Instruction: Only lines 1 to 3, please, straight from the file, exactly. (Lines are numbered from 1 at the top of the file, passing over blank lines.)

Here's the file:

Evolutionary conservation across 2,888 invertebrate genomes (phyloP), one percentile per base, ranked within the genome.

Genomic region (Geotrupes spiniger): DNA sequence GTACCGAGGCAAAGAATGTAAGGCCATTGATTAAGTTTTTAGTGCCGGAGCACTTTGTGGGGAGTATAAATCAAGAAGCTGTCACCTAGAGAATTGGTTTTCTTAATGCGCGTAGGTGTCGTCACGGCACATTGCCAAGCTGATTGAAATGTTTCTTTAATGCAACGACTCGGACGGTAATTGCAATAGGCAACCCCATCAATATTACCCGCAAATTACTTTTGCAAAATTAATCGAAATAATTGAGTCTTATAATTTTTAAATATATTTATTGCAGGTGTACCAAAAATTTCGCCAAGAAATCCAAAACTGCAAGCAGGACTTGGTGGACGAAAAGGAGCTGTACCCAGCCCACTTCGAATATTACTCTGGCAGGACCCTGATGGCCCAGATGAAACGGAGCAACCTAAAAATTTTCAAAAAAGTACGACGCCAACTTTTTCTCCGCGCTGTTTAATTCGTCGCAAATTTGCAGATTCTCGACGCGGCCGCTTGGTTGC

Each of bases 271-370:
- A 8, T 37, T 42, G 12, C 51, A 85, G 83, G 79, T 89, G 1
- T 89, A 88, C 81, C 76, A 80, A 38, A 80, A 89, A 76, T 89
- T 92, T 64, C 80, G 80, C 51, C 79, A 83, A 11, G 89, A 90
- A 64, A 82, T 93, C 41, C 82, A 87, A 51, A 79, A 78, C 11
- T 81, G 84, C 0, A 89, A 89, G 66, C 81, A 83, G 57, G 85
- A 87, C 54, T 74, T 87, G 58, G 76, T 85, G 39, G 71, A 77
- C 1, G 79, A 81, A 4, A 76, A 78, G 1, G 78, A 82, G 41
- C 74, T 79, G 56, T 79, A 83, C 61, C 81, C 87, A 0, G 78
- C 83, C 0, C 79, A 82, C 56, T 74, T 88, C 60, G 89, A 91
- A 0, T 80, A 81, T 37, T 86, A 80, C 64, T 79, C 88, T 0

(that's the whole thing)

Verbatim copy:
Evolutionary conservation across 2,888 invertebrate genomes (phyloP), one percentile per base, ranked within the genome.

Genomic region (Geotrupes spiniger): DNA sequence GTACCGAGGCAAAGAATGTAAGGCCATTGATTAAGTTTTTAGTGCCGGAGCACTTTGTGGGGAGTATAAATCAAGAAGCTGTCACCTAGAGAATTGGTTTTCTTAATGCGCGTAGGTGTCGTCACGGCACATTGCCAAGCTGATTGAAATGTTTCTTTAATGCAACGACTCGGACGGTAATTGCAATAGGCAACCCCATCAATATTACCCGCAAATTACTTTTGCAAAATTAATCGAAATAATTGAGTCTTATAATTTTTAAATATATTTATTGCAGGTGTACCAAAAATTTCGCCAAGAAATCCAAAACTGCAAGCAGGACTTGGTGGACGAAAAGGAGCTGTACCCAGCCCACTTCGAATATTACTCTGGCAGGACCCTGATGGCCCAGATGAAACGGAGCAACCTAAAAATTTTCAAAAAAGTACGACGCCAACTTTTTCTCCGCGCTGTTTAATTCGTCGCAAATTTGCAGATTCTCGACGCGGCCGCTTGGTTGC

Each of bases 271-370: